You Have the Power to Take Control of Your Data (for the Most Part)

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Have you thought about your online data recently? We’re talking about data that includes your interests and purchases to your online behavior, which is collected by websites, apps, devices, services and companies from all around the world. This data can also include information about your physical self, like health data. Think about your smartwatch, which tracks, stores and transmits complex data about you as the wearer, including your steps taken in a day, body composition and possibly even spotting potential medical conditions. Own a Smart TV or a Smart Appliance? Those devices understand when you are most likely to watch your favorite show or how often you cook on the weekends.

Although you’re not able to control every single piece of data out there, you can control how you share your data with a few simple steps. Your online data is like your social security number; you have to be selective about who you share it with.

Understand the tradeoff between privacy and convenience 

You’ve likely noticed that whenever you download a new app or join a new social media platform, you’re asked to share your personal information like your location or contacts. This information is incredibly valuable to businesses and if your data gets in the wrong hands, you could be at risk. Ask yourself these questions before you hand over those keys:

  1. Is this service, app or game worth the amount or type of personal data they want in return? 
  2. Does it allow you to control your data privacy while still being able to use the service?
  3. If you haven’t used an app, service, or account in several months, is it worth keeping around knowing that even in the background it might be collecting and sharing your data?

Adjust your privacy settings

If you do download a new app, sign up for an account or buy a new device, check the privacy and security settings. Set them to your comfort level for personal information sharing. provides this great resource to learn how to manage your security settings on popular devices and online services.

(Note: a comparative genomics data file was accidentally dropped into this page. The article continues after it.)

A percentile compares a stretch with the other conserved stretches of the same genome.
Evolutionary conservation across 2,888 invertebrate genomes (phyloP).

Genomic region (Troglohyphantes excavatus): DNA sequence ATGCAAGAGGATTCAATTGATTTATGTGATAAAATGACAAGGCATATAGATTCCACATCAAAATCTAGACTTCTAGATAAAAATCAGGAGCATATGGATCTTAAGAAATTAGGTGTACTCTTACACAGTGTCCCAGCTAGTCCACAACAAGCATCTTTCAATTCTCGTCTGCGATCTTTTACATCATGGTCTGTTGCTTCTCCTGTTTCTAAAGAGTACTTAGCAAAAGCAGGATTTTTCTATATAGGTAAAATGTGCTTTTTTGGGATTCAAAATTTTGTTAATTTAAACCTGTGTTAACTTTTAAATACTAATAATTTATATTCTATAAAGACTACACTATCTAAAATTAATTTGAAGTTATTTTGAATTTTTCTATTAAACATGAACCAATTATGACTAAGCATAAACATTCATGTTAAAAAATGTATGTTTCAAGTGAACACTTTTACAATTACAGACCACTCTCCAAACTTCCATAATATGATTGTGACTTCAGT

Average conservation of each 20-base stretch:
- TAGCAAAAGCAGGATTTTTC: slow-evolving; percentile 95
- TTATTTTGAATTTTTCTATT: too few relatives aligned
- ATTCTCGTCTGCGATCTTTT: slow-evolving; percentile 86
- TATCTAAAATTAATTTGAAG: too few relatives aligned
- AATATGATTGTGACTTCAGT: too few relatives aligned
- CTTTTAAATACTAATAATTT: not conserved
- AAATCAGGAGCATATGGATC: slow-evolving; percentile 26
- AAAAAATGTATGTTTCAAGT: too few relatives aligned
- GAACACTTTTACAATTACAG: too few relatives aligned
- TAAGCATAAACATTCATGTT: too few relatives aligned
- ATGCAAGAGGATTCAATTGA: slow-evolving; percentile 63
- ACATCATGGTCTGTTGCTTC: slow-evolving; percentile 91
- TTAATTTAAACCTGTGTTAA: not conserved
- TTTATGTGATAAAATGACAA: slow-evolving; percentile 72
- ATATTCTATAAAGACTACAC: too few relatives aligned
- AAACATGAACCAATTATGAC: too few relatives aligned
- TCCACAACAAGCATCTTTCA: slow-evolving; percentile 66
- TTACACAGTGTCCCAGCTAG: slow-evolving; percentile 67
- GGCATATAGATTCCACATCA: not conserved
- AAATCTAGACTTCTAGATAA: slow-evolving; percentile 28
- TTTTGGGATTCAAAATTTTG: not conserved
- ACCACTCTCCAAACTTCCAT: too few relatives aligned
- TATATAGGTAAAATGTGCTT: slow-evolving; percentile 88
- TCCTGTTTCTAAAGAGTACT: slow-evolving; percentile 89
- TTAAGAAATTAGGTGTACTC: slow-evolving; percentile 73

Protect your data 

Data privacy and data security go hand-in-hand. Along with managing your data privacy settings, follow some simple cybersecurity tips to keep it safe:

  • Create a strong password that consists of a combination of numbers, uppercase letters, lowercase letters and special characters. A strong password is key to protecting the data of Coloradans that is stored in the systems we use every day. 
  • Turn on multifactor authentication (MFA). MFA provides extra security by providing a secondary method of confirming your identity when logging into accounts. This added step prevents unauthorized users from gaining access to your accounts, even if your password has been compromised.
  • Recognize and report phishing. Phishing attacks have become an increasingly common problem for organizations of all sizes. It’s important every individual stop and think before clicking on a link or opening an attachment and know how to spot red flags.
  • Update your software. One of the easiest ways to protect accounts and information is to keep software and applications updated. Updates are periodically released to fix software problems and provide security patches for known vulnerabilities.

And remember, the stolen identity of a single authorized user can trigger a massive breach. A breach of at least one set of credentials belonging to an employee or other authorized user can grant attackers access to internal systems and sensitive data that can expose customer data. Attackers can then exploit stolen credentials repeatedly because many people use the same credentials for multiple accounts. 

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